(fwd from Yoshie Furuhashi) Labor Competition and the New York Draft Riots of 1863

Les Schaffer schaffer at optonline.net
Mon Dec 23 07:48:15 MST 2002

Labor Competition and the New York Draft Riots of 1863
Journal of Negro History, Vol. XXXVI, No. 4, October 1951

The New York draft riots of July, 1863, had their origin largely in a
fear of black labor competition which possessed the city's, Irish
unskilled workers. Upon emancipation, they believed, great numbers of
Negroes would cross the Mason-Dixon line, underbid them in the
Northern labor market and deprive them of jobs. Similar fears helped
produce mass anti-Negro violence in World Wars I and II, also periods
of acute labor shortage. The movement of Negro strikebreakers into
the East St. Louis, Illinois, area, for example, touched off the
demonstrations which occurred there in July, 1917, (1) while the
upgrading of a few Negro employees signalled the start of the ugly
Philadelphia transit strike of August, 1944.(2)

But the New York draft disturbances remain the bloodiest race riots
of American history. Police figures on deaths among the white rioters
ranged from 1,200 to 1,500, and it is impossible to know how many
bodies of Negro victims of the lynch mobs were borne away by the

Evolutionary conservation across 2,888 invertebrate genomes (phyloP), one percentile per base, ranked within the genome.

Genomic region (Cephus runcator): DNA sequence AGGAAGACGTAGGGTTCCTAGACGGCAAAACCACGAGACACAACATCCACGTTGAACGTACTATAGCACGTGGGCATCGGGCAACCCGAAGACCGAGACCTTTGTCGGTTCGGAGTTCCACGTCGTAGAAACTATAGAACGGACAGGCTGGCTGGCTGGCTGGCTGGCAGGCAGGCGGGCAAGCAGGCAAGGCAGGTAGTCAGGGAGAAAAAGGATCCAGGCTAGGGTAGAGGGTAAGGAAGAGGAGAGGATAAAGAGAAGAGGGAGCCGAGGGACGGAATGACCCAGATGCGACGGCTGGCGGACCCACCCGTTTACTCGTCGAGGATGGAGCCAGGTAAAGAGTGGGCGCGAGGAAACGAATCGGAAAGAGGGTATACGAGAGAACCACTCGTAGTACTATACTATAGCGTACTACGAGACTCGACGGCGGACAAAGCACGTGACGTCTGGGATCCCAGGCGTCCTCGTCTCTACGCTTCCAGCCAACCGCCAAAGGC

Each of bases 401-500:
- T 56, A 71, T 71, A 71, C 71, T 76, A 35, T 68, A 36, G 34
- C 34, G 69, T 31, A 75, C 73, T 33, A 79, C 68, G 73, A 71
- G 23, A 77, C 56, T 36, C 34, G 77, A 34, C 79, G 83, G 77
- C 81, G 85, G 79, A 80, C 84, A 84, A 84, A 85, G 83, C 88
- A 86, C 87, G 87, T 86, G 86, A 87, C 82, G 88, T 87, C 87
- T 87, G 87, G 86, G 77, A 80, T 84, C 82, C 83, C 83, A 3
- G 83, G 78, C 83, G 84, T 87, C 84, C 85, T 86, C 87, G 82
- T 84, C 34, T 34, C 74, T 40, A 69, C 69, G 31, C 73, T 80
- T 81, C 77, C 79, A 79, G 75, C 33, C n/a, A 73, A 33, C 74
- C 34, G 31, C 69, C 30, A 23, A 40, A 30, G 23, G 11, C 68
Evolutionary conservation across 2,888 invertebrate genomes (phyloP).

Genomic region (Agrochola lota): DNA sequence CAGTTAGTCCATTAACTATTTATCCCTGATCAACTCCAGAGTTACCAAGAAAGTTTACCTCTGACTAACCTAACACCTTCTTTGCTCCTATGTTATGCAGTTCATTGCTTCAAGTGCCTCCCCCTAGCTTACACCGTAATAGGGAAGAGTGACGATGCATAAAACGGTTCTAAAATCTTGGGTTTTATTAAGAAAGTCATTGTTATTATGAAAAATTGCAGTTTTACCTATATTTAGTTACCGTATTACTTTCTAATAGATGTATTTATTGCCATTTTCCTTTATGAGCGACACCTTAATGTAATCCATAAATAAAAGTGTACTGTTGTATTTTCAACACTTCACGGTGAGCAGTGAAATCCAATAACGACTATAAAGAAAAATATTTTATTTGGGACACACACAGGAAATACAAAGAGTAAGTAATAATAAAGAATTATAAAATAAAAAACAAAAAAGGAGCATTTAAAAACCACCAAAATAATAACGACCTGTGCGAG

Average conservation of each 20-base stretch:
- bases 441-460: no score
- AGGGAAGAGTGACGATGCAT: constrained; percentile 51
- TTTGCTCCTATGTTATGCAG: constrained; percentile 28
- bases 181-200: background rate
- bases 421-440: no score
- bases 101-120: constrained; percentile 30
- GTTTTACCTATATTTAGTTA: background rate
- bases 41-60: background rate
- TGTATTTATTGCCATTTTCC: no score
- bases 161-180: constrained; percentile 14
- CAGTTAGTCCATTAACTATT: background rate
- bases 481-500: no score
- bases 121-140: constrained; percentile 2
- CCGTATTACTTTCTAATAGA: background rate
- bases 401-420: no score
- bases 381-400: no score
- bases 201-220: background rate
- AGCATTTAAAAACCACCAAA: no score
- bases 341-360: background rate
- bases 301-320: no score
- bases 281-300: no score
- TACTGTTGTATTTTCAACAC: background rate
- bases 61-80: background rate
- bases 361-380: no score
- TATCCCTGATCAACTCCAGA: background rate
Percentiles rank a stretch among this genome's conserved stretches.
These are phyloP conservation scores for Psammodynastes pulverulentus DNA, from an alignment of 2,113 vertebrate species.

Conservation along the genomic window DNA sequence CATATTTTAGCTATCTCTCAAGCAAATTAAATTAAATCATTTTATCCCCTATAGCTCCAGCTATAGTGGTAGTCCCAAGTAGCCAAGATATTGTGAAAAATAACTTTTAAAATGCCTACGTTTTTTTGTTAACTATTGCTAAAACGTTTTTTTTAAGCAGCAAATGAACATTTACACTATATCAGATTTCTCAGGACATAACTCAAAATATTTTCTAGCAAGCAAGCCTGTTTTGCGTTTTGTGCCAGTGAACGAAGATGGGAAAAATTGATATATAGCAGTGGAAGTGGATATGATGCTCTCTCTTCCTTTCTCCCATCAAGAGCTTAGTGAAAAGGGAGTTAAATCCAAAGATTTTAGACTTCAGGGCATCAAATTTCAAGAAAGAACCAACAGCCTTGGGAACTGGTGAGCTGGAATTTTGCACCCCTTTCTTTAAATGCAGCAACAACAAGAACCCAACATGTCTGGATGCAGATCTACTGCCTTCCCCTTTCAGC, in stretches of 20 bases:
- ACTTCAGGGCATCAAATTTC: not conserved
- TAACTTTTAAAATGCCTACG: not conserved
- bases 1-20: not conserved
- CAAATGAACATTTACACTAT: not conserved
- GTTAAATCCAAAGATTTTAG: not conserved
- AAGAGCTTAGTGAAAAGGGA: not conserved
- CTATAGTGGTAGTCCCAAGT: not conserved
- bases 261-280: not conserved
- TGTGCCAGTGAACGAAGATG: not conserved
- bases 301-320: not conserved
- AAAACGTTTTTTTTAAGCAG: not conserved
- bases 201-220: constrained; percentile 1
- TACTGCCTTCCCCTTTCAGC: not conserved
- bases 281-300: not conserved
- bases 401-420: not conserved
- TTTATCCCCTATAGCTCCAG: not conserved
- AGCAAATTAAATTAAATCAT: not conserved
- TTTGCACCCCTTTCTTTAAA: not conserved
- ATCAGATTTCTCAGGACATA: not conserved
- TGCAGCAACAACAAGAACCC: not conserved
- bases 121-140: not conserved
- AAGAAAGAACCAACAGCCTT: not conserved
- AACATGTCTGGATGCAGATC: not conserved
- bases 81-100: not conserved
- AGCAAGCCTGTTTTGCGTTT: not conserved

waters on either side of Manhattan Island.(3) Significantly, the
Negro population of the metropolis dropped 20% between 1860 and 1865,
declining from 12,472 to 9,945.(4)

This article will seek to answer some of the more important questions
bearing upon the white workers' dread of labor competition from
contrabands: What predictions as to the consequences of emancipation
were made by pro-slavery politicians and journalists between the
campaign of 1860 and the sultry week of July 12, 1863? How did
abolitionists and Republicans try to allay the fear stirred up in the
minds of white workers by opponents of emancipation? Did former
slaves within Union lines in the South really wish to go northward at
that time? Was there any appreciable migration to the North? In
addition, this article will examine the actual, rather than
anticipated, labor competition between whites and Negroes in various
occupations in New York, with special attention to the crucial
longshore field and to the anti-Negro violence which marked the
waterfront strikes of 1855 and 1863.(5) For that violence was to be
repeated, intensified a thousandfold, in the draft riots immediately
following the strikes of 1863....

[The full text of the article is available at

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